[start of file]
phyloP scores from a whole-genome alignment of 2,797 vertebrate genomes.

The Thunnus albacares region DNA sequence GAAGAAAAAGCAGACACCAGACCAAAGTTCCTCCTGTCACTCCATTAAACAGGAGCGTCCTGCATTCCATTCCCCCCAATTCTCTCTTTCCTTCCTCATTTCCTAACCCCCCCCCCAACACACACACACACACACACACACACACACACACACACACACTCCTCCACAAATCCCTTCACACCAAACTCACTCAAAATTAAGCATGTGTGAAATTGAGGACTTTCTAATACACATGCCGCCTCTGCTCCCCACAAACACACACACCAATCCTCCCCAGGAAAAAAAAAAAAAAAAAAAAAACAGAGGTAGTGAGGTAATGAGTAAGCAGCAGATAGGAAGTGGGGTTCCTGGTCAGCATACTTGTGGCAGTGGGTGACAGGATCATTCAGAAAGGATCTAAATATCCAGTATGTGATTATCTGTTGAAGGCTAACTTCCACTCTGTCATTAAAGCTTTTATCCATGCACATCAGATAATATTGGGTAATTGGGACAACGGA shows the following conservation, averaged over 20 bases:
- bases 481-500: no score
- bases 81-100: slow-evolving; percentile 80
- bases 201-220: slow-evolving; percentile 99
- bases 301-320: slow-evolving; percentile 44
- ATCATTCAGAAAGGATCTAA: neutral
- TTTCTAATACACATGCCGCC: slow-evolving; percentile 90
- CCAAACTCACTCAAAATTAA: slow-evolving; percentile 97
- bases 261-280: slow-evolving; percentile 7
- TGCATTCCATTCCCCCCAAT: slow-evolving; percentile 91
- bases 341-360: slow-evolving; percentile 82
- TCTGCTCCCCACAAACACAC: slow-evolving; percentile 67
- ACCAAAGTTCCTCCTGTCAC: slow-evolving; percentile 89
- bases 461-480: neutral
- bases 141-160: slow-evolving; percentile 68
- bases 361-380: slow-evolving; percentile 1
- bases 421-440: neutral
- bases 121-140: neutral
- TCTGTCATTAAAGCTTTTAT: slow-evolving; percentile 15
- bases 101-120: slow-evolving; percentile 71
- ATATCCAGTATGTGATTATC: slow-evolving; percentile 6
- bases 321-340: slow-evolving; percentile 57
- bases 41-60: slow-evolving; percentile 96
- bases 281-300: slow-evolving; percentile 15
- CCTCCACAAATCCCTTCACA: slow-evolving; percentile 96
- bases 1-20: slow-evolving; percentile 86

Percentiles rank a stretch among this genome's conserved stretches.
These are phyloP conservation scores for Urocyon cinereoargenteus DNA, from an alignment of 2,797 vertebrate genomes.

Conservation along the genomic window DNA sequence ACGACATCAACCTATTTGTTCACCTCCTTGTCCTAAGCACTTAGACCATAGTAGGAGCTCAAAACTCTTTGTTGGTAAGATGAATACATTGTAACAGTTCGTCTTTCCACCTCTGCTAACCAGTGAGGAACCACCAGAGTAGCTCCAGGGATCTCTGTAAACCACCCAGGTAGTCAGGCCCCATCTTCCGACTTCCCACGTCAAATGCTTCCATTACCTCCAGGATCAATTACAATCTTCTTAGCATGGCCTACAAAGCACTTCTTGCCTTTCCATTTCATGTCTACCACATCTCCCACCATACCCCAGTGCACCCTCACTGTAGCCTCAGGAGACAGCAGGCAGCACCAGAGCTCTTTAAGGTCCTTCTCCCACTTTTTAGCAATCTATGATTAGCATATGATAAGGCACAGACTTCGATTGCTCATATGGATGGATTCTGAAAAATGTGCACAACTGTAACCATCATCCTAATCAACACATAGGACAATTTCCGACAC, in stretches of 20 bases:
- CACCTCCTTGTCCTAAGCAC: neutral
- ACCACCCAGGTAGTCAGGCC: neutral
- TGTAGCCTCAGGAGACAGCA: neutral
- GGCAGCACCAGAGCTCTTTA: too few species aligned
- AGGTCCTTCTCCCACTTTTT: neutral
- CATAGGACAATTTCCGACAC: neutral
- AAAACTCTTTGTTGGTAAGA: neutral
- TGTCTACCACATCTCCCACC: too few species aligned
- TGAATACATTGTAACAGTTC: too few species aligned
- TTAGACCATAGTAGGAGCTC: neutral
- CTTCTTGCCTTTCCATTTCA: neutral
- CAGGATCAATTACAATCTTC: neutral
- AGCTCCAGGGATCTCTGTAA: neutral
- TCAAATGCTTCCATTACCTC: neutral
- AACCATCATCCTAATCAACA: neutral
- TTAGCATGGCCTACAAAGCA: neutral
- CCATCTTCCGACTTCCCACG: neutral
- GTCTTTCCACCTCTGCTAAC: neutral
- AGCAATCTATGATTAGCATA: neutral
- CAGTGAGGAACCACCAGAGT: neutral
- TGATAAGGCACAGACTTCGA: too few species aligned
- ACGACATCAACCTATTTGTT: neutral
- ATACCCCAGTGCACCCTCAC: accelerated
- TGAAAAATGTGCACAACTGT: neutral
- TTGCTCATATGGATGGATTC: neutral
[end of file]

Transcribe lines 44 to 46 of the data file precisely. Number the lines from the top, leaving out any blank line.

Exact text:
- TCAAATGCTTCCATTACCTC: neutral
- AACCATCATCCTAATCAACA: neutral
- TTAGCATGGCCTACAAAGCA: neutral